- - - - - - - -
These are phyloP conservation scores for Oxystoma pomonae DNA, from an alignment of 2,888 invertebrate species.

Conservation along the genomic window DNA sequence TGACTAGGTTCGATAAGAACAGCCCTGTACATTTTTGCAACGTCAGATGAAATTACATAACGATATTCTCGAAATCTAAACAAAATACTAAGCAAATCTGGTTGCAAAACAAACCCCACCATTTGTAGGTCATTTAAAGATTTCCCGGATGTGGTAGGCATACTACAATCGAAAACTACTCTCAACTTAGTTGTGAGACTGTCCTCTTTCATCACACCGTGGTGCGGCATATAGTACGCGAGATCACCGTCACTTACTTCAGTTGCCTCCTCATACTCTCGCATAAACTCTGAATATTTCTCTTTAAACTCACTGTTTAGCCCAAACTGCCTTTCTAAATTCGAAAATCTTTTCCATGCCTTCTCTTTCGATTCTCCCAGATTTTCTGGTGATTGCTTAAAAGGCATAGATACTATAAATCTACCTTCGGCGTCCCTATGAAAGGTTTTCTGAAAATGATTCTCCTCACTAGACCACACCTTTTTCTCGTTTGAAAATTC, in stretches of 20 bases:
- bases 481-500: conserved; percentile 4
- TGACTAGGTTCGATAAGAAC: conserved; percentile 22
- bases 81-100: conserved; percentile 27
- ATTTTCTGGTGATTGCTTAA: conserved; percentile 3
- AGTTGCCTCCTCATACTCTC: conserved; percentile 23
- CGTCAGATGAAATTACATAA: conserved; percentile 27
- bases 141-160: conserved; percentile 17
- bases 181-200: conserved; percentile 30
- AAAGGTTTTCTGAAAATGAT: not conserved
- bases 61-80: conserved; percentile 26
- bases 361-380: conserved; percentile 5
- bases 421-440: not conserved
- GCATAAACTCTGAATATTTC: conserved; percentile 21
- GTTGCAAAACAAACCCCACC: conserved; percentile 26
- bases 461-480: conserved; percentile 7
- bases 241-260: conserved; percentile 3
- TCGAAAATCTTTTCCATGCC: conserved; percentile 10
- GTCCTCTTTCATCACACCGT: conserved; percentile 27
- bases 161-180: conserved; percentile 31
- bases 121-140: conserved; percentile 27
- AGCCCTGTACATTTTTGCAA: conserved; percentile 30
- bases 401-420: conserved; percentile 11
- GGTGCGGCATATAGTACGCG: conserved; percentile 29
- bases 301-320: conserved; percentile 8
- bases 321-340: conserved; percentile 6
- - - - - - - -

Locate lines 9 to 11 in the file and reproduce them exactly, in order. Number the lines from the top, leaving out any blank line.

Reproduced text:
- bases 141-160: conserved; percentile 17
- bases 181-200: conserved; percentile 30
- AAAGGTTTTCTGAAAATGAT: not conserved